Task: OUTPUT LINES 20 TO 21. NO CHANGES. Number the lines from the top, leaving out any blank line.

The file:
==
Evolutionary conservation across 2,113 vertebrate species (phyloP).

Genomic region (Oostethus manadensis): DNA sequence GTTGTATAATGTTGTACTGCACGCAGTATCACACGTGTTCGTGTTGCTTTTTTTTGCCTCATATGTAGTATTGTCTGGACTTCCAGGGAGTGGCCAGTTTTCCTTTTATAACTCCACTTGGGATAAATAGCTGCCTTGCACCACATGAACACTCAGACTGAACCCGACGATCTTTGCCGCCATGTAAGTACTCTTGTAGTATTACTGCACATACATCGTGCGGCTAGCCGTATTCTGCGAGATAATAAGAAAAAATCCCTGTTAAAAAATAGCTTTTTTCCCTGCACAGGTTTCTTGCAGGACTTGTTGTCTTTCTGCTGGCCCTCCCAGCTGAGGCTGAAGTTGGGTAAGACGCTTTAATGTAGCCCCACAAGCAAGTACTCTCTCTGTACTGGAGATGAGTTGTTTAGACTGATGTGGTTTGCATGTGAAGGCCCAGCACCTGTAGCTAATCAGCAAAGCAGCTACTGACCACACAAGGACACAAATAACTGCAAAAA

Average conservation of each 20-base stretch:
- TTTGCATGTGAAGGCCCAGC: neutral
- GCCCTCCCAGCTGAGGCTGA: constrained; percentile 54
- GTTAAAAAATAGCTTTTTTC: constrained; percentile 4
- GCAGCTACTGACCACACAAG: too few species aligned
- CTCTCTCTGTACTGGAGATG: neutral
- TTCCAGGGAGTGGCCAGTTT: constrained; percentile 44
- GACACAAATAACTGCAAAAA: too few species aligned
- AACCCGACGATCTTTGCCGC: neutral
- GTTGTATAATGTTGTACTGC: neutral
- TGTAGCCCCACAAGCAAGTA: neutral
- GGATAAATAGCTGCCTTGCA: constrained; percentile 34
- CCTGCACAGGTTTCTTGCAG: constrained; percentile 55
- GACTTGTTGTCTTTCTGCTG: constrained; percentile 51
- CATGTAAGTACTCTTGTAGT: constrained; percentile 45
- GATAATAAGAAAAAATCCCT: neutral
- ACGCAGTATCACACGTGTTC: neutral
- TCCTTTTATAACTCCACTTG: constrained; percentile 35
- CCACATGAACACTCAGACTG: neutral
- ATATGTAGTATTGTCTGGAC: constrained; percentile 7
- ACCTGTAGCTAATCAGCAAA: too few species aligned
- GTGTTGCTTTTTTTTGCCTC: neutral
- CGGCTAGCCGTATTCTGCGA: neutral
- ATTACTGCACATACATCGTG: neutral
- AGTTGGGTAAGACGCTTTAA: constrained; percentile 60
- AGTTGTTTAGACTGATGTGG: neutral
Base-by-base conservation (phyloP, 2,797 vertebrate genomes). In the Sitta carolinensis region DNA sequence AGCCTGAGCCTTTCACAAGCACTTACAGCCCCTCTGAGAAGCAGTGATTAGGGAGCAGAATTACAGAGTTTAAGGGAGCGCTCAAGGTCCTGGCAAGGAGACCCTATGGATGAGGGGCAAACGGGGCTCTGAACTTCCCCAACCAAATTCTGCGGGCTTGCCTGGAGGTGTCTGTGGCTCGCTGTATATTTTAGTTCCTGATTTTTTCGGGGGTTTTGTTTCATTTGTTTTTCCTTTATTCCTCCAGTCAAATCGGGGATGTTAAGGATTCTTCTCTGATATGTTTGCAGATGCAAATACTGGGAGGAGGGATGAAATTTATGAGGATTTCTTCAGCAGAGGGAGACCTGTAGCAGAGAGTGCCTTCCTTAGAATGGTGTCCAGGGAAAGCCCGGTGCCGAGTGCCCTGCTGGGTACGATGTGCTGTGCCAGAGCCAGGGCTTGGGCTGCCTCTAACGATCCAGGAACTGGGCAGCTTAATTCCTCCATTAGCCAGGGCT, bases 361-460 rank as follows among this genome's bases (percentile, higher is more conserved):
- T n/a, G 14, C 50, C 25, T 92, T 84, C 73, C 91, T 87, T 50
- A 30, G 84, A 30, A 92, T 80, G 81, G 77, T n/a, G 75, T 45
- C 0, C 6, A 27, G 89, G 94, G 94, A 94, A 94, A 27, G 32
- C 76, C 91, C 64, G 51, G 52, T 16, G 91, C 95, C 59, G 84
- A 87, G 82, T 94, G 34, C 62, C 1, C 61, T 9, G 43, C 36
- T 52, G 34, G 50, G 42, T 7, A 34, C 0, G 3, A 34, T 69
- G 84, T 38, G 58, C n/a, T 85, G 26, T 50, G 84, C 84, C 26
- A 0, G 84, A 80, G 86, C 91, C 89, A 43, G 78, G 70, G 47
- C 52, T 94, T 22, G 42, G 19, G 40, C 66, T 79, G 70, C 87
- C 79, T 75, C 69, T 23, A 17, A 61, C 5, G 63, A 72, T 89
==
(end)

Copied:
- TCCTTTTATAACTCCACTTG: constrained; percentile 35
- CCACATGAACACTCAGACTG: neutral